Cloning Your Outside Plants

If you took my advice and had an outdoor garden as well as your usual indoor garden (start outdoor garden  indoors link) then hopefully you are enjoying good growing outdoors and you can now try another way to enhance your growing. Now that we are in August, your outdoor plants should be in full growth mode, maybe beginning to flower/fruit. If you want you could take some cuttings of your outdoor plants and get ready for another indoor crop over the fall/winter. This has some advantages, you know the plants qualities, male or female, red or blue petals etc. Another nice thing is that plants grown outdoors are usually bigger so you can take a few cuttings without harming your outdoor yield too much. Pruning an outdoor plant may make it branch a bit more. The draw back is that when you bring plants from the outside in, you risk bringing in pests like aphinds, white flies, root aphids, spider mites and more.  After you take the cuttings watch your outdoor plants to see if they develope an infestation.  If they have one already don't bring cuts indoors.

Another potential problem, plants tend to form roots with less success when flowering or beginning to flower, so if you are going to try this, take a few more cuts than usual since you will lose a few. The reason it is harder to get cuttings from a flowering plant is that the hormones that promote flowering often interfere with the hormones that promote root growth. If possible I would recommend removing flowers as the cells of the flowers and the tips of the branches are where hormones are produced. Depending on the type of plant species you are growing you may want to leave some small flowers since new growth (stems etc.) will come from the flowers. Keep in mind, the further the plant is into flowering the less the success you will have getting cuttings.

For cuttings, I usually recommend taking the tops/tips of growing branches with a couple of leaf nodes. I like to remove the lowest set of leaves and put rooting hormone where the leaves were growing (node) because this node where you cut the leaves is often where roots grow from. I know people that also take the lower smaller branches for cuttings. They say they get good results with cuttings. Moreover, the branches usually would lose leaves and die or at best would produce next to nothing as far as flowers or fruit, so why not use them to make a whole new plant? It might be something you want to try indoors or out.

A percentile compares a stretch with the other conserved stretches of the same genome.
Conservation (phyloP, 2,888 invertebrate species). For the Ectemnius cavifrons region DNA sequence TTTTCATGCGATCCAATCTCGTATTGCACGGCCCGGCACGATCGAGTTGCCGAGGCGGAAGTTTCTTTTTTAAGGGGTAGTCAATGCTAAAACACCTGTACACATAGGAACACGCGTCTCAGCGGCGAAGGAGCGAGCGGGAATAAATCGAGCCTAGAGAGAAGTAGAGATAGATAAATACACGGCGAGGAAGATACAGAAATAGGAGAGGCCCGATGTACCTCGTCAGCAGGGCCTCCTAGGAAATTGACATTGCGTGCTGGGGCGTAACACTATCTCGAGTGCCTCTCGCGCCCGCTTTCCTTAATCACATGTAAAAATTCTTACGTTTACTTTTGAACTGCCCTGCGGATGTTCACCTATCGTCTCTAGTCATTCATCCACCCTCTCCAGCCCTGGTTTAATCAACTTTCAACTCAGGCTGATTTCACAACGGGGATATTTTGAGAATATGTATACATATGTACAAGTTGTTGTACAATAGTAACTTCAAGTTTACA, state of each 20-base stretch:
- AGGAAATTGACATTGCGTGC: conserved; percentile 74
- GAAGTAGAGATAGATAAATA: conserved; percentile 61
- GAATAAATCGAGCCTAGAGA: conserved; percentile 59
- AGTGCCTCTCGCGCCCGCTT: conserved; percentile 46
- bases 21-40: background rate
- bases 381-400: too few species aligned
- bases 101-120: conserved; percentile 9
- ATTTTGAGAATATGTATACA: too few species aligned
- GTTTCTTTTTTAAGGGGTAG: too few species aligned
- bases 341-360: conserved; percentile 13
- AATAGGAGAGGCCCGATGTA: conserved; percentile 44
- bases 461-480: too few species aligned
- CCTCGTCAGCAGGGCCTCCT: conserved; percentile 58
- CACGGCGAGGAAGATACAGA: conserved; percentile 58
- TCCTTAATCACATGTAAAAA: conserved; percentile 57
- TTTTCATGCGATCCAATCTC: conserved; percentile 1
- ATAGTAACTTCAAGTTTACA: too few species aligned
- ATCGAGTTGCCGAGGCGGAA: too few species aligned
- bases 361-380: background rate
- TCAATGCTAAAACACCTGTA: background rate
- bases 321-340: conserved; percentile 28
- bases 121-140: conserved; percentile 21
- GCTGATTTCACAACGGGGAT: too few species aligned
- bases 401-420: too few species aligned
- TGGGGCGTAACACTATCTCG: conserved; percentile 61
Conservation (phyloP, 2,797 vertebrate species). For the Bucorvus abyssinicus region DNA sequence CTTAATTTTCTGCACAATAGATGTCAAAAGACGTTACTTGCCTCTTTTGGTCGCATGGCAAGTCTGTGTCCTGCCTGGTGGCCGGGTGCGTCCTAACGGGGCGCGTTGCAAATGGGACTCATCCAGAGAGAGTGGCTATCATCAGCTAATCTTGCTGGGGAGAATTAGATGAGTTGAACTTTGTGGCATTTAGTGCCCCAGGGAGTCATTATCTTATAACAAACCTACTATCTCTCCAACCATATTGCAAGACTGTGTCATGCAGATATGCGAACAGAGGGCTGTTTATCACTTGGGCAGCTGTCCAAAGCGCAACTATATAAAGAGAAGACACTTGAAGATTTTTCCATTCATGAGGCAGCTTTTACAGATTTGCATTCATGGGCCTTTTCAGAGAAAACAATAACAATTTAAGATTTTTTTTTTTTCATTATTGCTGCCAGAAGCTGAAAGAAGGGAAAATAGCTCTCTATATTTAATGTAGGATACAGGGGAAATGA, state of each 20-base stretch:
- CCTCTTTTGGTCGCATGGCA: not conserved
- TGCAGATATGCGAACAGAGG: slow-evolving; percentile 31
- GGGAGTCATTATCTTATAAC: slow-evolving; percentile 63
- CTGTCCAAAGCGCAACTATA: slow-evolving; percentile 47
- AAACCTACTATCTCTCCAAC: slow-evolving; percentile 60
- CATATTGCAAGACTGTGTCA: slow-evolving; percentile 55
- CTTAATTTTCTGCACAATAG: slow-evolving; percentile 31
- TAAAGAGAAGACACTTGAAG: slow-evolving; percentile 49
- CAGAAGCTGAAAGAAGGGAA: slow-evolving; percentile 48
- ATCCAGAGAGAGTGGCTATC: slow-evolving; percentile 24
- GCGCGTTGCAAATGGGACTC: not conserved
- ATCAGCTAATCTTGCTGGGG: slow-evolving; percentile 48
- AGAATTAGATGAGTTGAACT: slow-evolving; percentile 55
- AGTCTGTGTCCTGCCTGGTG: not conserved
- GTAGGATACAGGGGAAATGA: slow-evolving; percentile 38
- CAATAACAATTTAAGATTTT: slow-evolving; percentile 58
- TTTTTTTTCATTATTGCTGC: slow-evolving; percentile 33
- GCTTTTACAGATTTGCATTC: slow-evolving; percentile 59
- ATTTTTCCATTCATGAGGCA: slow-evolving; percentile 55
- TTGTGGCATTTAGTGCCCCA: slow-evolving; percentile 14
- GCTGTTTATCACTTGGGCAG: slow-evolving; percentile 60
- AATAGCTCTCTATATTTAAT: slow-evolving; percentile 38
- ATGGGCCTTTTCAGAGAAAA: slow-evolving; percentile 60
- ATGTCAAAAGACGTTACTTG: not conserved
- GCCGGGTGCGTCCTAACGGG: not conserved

As I have said I really like to use the starter plugs from HTGSupply.com but I have used soil and soil-less rooting mediums as well. One thing I did when I made my grow shelf  for my cuttings is that I build it so that there is a slight angle away from the wall. I did this so that when I spill water it will roll off the shelf and not seep into the wall. When I take cuttings I notice that the starter plugs at the back of the shelf (high end) dry out first. You notice they start to get a lighter shade of brown as they dry, a great visual cue telling you to attend to the plants. I like the plugs because like rockwool you can let them sit in a tray with a small amount of water and the plants still have enough air around the stem to grow roots. (Roots need air and water which is why many plants don’t sprout in standing water). I have noticed with a heat mat that when the tray has some water the dome tends to be covered with condensation. The dome gets less condensation when the tray is dry, something else to key you in that you need to attend to your cuttings. I notice as over a few day that in the morning that the dome is not coverd with water which tells me the plants are drying out over night and I should give them a bit more water than the day before.  You should wipe off the done each day, you want to crease a humid environment since the plants can’t take up water without roots, but you don’t want to have a lot of areas for mold to grow, since it too likes a humid environment. I often mist the plants with a hand mister the first few days. If you have had problems with mold or stem rot in the past you may want to skip this. The idea is to keep the air humid so the plant cells in the leaves don’t dry out (and die) before the plant can form new roots to take up water.
There will be some more tips on cuttings on the next post, with more pictures.

Good Growing,
Dr. E.R. Myers

1 comment:

hillbilly said...

perhaps, good Dr., part of my failure with nursery flats, humidity domes and starter plugs was due to the fact that i NEVER even thought about wiping the condensed moisture off of the underside of the dome - another example of how procrastinating in joining (or even visiting) this blog yours has prevented my success from gaining momentum. my indoor garden has never been better - since using just a little of the great info here. thanks Dr. Myers